Graphene and molybdenum disulfide enable negative electrodes for sodium-ion batteries

Researchers from Kansas State University developed a new composite paper made of interleaved molybdenum disulfide and graphene nanosheets that can be used as a negative electrode in sodium-ion batteries. The researchers say that the paper can be both an active material to efficiently store sodium atoms and a flexible current collector.

The researchers say that regular negative electrodes for sodium-ion batteries use materials that undergo an 'alloying' reaction with sodium. This means that the materials can swell as much as 400 to 500 percent as the battery is charged and discharged - which is problemtic as it can cause mechanical damage and loss of electrical contact with the current collector.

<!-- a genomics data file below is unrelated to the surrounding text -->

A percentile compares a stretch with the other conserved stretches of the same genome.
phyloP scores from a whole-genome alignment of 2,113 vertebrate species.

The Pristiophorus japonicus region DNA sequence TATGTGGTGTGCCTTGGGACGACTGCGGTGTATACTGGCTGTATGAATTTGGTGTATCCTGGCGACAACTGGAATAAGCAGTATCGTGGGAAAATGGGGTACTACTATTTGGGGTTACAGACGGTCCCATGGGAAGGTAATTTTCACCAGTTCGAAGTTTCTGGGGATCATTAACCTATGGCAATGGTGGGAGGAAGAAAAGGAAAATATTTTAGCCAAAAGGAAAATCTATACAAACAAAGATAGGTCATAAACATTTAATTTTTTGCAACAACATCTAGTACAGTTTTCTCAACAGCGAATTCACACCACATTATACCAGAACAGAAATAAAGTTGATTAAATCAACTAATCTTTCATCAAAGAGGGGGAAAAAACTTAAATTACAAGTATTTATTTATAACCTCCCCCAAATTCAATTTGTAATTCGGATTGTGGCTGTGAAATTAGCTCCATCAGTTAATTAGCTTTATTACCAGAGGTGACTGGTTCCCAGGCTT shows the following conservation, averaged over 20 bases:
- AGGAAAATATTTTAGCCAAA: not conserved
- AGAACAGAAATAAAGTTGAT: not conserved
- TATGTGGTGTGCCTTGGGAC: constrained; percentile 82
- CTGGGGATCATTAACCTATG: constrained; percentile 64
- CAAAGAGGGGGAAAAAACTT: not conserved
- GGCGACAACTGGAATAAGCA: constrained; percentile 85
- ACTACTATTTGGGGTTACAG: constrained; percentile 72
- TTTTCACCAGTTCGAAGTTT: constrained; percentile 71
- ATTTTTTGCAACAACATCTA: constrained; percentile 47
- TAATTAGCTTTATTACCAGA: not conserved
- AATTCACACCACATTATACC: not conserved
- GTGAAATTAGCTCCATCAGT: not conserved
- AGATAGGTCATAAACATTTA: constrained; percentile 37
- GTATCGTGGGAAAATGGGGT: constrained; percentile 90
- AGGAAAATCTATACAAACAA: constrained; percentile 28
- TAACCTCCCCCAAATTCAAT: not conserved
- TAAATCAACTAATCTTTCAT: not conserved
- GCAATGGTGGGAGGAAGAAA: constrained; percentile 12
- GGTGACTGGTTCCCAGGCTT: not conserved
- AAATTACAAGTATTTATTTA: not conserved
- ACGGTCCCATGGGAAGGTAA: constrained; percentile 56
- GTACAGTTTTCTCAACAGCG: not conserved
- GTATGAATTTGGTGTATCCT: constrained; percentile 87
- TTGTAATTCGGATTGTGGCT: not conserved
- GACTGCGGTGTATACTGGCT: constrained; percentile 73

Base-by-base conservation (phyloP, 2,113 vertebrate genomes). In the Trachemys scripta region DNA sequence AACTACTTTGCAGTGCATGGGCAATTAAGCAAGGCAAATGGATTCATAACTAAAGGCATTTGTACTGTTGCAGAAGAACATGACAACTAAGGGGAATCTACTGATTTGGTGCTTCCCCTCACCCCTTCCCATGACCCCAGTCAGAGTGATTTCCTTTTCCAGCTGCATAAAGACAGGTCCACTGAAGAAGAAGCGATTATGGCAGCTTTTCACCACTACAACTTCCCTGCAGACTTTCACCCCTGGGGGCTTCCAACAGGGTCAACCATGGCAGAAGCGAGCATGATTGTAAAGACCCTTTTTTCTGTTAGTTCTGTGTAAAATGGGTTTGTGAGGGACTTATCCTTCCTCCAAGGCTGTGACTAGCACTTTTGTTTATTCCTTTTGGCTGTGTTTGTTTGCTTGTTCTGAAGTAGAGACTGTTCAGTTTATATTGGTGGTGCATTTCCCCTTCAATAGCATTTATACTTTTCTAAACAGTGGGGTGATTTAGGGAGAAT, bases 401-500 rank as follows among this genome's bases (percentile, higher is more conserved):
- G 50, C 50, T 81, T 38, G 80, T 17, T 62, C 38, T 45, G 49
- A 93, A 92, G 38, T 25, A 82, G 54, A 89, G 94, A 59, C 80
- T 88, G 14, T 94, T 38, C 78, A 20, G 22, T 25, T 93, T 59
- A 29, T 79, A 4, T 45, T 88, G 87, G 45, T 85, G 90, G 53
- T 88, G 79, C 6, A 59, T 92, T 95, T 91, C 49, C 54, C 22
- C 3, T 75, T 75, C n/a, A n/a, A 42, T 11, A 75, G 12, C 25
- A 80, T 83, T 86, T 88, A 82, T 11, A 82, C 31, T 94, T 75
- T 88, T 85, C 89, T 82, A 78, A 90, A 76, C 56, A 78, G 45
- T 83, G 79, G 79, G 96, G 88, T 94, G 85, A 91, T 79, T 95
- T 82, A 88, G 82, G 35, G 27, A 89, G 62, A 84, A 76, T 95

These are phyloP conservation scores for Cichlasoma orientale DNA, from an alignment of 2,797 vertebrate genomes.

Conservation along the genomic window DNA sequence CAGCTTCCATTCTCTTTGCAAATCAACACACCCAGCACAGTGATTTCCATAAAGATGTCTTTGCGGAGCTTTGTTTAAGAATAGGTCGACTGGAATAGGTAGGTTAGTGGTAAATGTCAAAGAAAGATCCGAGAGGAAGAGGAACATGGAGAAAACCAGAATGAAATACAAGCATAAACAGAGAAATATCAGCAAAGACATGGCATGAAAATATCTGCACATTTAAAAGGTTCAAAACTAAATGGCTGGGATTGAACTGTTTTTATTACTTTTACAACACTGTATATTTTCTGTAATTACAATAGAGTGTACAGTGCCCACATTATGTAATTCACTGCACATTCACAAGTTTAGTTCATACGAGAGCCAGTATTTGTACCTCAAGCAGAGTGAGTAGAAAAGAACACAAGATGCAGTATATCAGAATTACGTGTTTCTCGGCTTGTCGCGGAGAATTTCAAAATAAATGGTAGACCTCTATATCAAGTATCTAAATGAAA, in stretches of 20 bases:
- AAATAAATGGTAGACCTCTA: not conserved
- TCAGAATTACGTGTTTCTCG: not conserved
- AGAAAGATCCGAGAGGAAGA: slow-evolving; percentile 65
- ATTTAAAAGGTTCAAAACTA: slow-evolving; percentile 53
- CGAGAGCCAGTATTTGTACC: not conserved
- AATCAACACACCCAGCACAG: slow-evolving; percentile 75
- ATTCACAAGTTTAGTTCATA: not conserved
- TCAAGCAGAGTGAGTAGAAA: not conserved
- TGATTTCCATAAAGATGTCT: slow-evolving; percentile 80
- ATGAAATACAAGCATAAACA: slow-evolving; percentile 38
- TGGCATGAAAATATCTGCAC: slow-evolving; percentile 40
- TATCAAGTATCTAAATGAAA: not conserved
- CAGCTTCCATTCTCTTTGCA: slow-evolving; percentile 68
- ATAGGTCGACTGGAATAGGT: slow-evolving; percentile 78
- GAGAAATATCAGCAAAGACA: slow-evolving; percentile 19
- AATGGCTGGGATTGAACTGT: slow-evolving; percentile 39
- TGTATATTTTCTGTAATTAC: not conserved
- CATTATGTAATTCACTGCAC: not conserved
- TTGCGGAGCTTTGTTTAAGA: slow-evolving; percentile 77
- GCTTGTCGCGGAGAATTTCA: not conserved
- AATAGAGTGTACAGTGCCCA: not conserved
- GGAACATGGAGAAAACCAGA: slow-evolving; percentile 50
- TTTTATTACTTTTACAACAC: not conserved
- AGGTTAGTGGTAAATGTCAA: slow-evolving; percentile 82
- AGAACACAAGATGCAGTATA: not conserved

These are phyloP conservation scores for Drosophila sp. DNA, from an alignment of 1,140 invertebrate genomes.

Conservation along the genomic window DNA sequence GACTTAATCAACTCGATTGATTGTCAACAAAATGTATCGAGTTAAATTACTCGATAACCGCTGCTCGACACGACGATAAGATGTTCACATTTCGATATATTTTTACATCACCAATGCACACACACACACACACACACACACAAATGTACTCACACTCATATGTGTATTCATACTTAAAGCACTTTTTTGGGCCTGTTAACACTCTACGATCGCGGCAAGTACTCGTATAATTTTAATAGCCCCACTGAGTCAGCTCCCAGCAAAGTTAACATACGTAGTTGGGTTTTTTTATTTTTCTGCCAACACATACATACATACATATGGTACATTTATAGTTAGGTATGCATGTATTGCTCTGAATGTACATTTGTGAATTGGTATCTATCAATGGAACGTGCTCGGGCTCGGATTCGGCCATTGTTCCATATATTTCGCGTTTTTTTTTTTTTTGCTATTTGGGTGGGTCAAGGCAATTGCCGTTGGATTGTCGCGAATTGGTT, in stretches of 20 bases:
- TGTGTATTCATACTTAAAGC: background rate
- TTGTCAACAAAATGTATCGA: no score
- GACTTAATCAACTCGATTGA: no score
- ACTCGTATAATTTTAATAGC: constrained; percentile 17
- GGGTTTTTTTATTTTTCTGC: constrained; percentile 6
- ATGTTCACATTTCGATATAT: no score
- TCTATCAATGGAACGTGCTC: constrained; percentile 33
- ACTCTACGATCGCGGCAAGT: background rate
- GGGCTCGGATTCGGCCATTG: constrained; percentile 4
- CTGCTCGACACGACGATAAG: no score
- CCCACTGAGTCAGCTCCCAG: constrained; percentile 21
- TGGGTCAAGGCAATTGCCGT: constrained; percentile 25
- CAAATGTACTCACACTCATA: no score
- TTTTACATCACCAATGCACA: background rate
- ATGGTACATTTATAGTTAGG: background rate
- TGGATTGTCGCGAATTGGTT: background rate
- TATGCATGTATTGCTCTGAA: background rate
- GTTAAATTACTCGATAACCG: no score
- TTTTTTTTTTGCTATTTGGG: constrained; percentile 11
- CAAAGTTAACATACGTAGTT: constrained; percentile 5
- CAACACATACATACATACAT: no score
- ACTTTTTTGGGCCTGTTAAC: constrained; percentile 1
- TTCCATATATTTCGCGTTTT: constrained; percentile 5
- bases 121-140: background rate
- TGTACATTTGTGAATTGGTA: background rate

The Molybdenum disulfide offers a new kind of chemistry with sodium ions, which is a combination of intercalation and a conversion-type reaction. The researchers report that the electrode offers stable charge capacity of 230 mAh.g-1, with respect to total electrode weight. Further, the interleaved and porous structure of the paper electrode offers smooth channels for sodium to diffuse in and out as the cell is charged and discharged quickly. This design also eliminates the polymeric binders and copper current collector foil used in a traditional battery electrode.

The researchers now want to commercialize this technology with assistance from the University's Institute of Commercialization.

Posted: Jan 31,2014 by Ron Mertens